254 Cal.Rptr. 410


Docket No. B034528.Court of Appeal of California, Second District, Division Four.
December 23, 1988.

Page 1223



Pepper, Hamilton Scheetz, Peter H. Mason and Victoria Pynchon for Petitioner.Page 1226

No appearance for Respondent.

Bleiweis, Belshaw, Melka Wall and Scott Wall for Real Party in Interest.


WOODS (A.M.), P.J.

In this original proceeding in mandate a foreign defendant challenges a trial court’s denial of its motion to quash a second service of process for lack of minimum contacts. The motion was denied on the ground that the issue has been determined adversely to defendant on its prior successful motion to quash the first service.

The critical question presented is the effect, if any, of a determination that minimum contacts exist when the motion to quash is nevertheless granted for lack of effective service of process. Must the prior determination of minimum contacts be deemed a nullity and the issue treated de novo or is the prior determination binding when the nonresident defendant is reserved and reasserts the issue in a second motion to quash?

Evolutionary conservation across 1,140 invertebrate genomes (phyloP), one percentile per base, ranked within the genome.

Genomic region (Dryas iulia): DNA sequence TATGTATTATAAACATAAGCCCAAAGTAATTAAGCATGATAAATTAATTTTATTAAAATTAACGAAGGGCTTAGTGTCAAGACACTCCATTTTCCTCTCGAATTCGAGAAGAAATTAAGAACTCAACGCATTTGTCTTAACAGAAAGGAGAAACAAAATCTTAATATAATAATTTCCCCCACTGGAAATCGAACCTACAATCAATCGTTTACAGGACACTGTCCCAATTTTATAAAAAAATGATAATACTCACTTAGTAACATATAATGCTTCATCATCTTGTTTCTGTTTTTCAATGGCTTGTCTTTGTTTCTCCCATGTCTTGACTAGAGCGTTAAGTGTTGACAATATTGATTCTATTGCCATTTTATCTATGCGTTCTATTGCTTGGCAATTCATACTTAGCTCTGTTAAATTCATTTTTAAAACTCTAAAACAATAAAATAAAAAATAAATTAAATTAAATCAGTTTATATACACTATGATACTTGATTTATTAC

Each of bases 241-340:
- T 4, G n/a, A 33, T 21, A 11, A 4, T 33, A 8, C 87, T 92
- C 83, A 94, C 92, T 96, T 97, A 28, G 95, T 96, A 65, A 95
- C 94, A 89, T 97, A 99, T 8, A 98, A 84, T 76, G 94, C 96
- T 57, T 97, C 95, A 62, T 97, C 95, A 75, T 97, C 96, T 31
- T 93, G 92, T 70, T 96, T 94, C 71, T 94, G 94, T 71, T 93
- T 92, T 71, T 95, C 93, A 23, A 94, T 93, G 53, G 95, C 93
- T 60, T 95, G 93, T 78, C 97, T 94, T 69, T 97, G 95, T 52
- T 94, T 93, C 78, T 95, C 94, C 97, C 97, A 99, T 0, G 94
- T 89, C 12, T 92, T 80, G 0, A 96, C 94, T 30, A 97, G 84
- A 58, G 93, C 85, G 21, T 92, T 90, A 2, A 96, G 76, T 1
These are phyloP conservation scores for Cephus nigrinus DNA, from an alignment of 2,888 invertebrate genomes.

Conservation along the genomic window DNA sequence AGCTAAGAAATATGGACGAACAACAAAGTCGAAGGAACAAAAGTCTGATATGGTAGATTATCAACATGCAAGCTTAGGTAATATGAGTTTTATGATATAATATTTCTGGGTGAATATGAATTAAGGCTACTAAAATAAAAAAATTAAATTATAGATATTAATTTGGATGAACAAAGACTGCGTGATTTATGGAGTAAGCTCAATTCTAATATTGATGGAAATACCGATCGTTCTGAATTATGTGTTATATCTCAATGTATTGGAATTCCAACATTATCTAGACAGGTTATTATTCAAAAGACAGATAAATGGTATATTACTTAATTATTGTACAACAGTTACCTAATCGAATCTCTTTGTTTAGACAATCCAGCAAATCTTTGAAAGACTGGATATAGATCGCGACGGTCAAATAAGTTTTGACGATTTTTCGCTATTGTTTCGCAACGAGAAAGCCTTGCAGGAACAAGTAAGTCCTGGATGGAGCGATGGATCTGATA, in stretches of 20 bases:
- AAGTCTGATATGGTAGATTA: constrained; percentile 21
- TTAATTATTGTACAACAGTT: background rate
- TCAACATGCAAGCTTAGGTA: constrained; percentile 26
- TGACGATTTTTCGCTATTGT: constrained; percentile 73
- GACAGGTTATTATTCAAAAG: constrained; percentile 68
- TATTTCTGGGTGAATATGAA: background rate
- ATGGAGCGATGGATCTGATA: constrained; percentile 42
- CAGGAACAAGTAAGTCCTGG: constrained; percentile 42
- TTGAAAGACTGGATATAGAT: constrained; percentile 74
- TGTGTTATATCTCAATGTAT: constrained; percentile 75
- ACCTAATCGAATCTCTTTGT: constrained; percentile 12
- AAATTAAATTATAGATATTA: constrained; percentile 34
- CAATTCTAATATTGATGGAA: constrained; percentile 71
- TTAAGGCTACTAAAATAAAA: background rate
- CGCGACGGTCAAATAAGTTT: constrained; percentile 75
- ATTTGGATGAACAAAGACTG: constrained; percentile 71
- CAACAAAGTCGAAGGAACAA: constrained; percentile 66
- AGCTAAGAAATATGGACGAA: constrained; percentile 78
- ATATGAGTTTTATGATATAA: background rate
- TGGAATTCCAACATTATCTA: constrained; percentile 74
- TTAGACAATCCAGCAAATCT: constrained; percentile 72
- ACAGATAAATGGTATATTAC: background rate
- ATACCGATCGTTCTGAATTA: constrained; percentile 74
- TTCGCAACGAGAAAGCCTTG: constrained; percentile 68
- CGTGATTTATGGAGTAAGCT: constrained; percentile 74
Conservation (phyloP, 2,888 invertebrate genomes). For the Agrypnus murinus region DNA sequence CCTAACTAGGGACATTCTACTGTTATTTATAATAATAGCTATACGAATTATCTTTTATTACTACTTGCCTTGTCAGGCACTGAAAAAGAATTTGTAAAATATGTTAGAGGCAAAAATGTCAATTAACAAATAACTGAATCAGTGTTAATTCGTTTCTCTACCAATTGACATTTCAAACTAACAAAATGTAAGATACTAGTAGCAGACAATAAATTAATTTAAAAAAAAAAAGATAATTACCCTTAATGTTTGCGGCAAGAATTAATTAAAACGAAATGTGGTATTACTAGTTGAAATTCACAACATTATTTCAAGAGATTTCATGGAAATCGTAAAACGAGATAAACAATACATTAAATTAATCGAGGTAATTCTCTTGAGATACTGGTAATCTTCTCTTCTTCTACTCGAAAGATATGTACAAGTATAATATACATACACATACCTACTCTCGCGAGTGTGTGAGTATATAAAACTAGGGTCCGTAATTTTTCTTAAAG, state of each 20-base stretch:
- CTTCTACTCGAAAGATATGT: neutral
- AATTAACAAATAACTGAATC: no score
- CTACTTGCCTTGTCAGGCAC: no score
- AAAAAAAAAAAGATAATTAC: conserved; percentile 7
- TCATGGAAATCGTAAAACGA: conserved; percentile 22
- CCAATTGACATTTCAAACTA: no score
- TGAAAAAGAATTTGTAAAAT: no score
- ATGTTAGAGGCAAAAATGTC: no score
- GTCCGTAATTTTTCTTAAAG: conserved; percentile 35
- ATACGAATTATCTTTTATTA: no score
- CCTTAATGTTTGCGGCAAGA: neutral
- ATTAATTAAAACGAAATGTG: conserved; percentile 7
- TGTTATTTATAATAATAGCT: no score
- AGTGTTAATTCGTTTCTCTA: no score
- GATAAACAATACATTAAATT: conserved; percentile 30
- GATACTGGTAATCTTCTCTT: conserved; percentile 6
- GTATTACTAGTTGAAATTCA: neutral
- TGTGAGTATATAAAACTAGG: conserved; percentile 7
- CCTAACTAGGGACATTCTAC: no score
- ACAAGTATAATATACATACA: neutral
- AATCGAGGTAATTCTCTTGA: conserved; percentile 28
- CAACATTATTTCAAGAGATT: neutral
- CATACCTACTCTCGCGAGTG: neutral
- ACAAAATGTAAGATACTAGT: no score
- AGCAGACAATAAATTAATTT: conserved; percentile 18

We conclude that a trial court’s granting of the first motion to quash on another ground did not render its initial determination of minimum contacts “dictum” or an act in excess of the trial court’s jurisdiction. The prior determination was binding upon the parties.

We also conclude that reconsideration is appropriate in this case.

The material facts are simple and not in dispute.

Defendant petitioner, Ziller Electronics Lab GmbH, is a corporation organized and existing under the laws of West Germany.

Plaintiff, Grosh Scenic Studios (Grosh) sues defendant for breach of contract and other causes relating to defendant’s alleged breach of its ongoing oral contract with plaintiff to supply certain product line in consideration for plaintiff promoting defendant’s products in the United States.

Defendant was served with process by mail in West Germany.

Defendant specially appeared by motion to quash service of process pursuant to Code of Civil Procedure section 418.10[fn1]
The motion was basedPage 1227
upon a claim of lack of minimum contacts with the forum state and a claim that service was ineffective because it did not comply with the Hague Convention on Service of Process Abroad.

Plaintiff opposed the motion on both grounds.